The construction of propellant tank 255 or oxidizer tank 256 should accommodate the loads and other conditions experienced during launch and mission. A preferred construction for the tanks is a filament-wound tank made of lightweight composite materials.
The alternate embodiment in FIG. 10 shows the two large tanks replaced by several smaller, elongated fuel tanks 270 and 272 positioned substantially perpendicular to base 210. Elongated tanks 270 may contain liquid hydrogen fuel, and elongated tanks 272 may be contain oxygen. Each elongated fuel tank has its own independent feed line 274, 276 which can be independently controlled by data processing system 260 to maintain balance and fuel distribution within spacecraft 200.
Tanks 270, 272 can be adapted to almost any area within the spacecraft by changing their dimensions. Preferably, they have a diameter of about 12 inches and are about 6 to 30 feet long. The elongated cylindrical tanks are preferably made from aluminum, but they may also be made from other materials like carbon composites.
It may appear that rocket engines 250 would be exposed to an intense heat on reentry, possibly harming rocket engines 250 as well as spacecraft 200. To avoid this, the outer rims of the exhaust nozzles of rocket engines 250 are tightly sealed to base 210 to prevent hot plasma gases from penetrating into spacecraft 200.
In addition, panels 280, shown in FIGS. 11 and 12, seal chamber 240 at base 210. In FIG. 11, two panels are open, and in FIG. 12, all panels are completely shut. FIGS. 11 and 12 show panels 280 as hinged to base 210. They can also be slidably mounted within base 210. In addition, nozzles of rocket engines 250 and 250' are slightly recessed so panels 280 can be shaped to seal chamber 240.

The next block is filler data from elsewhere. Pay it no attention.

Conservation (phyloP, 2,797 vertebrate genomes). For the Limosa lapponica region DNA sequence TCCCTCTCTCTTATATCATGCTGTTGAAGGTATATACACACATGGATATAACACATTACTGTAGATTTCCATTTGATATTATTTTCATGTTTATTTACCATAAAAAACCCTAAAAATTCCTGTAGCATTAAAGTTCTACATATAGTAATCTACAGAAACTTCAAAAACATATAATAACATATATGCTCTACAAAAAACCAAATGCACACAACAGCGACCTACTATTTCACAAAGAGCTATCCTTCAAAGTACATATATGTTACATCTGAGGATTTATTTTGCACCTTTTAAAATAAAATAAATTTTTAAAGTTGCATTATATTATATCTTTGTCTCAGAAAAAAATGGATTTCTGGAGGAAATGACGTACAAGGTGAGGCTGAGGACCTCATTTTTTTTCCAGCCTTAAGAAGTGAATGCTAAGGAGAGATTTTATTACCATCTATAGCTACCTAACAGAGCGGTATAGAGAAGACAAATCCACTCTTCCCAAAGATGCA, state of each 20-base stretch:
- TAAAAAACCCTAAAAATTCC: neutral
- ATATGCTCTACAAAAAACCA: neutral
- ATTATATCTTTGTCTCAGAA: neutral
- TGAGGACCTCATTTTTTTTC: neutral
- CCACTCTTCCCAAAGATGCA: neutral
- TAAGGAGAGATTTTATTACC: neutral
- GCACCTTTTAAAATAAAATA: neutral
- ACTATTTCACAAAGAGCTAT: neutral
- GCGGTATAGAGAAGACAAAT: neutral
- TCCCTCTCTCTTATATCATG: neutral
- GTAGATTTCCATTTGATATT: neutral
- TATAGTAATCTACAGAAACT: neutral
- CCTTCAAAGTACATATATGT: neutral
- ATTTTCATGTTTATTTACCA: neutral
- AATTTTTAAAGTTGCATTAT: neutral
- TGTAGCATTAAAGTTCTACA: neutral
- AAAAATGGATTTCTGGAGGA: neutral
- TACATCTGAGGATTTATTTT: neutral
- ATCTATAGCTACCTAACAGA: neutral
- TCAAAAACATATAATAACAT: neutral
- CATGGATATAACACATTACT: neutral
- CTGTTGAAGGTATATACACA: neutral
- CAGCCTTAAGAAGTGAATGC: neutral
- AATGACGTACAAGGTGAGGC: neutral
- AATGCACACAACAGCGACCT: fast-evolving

FIGS. 11 and 12 shows each panel 280 as triangular and hinged. Six panels 280 seal chamber 240. The doors are preferably made of the same material as base 210 to protect chamber 240 from the high heat of reentry.
In addition, conventional systems may be used to cool rocket engines 250 and 250' and their nozzles. Such systems include nozzle cooling tubes and tubes to bleed the propellant or oxidizer through the cooling tubes into the nozzle or combustion chamber.
In another aspect of the present invention, rocket engines 250 and 250' may be extendable and retractable to provide various advantages during flight and reentry. FIG. 13 shows rocket engines 250 and 250' retracted and extended. Rocket engines 250 and 250' are mounted on at least one extendable rack 285 movably mounted in chamber 240. The rocket engines move into and out of the interior of structure 230 through an opening in base 210.
Panels 280 may also be used with the extendable and retractable engines. Panels 280 would be closed to seal rocket engines 250 and 250' from the heat of reentry when rack 285 is retracted. Panels 280 are open when rocket engines 250 and 250' are extended and firing.
The rocket engines described are used principally for attaining the desired orbit and for reentry, although they could assist LAP 100 on ascent. In addition, attitude control thrusters 290, shown in FIGS. 2 and 13, may be used to guide spacecraft 200 in space.
Spacecraft 200 preferably has a conventional avionics system for guidance and control. During flight, the avionics system controls the flow of propellants to peripheral rocket engines 250. During landing, the avionics system controls the central rocket engine 250'.
The avionics system preferably includes data processing system 260, communications system 262, and a guidance and navigation system 264. Guidance is crucial not only for the mission, but also for landing because spacecraft 200 is designed to land precisely on a landing device.
After spacecraft 200 has completed its mission and returned through the atmosphere, spacecraft 200 lands in a vertical orientation, base first, on a resilient landing device. The resilient landing device allows spacecraft 200 to land without damage that would prevent reuse.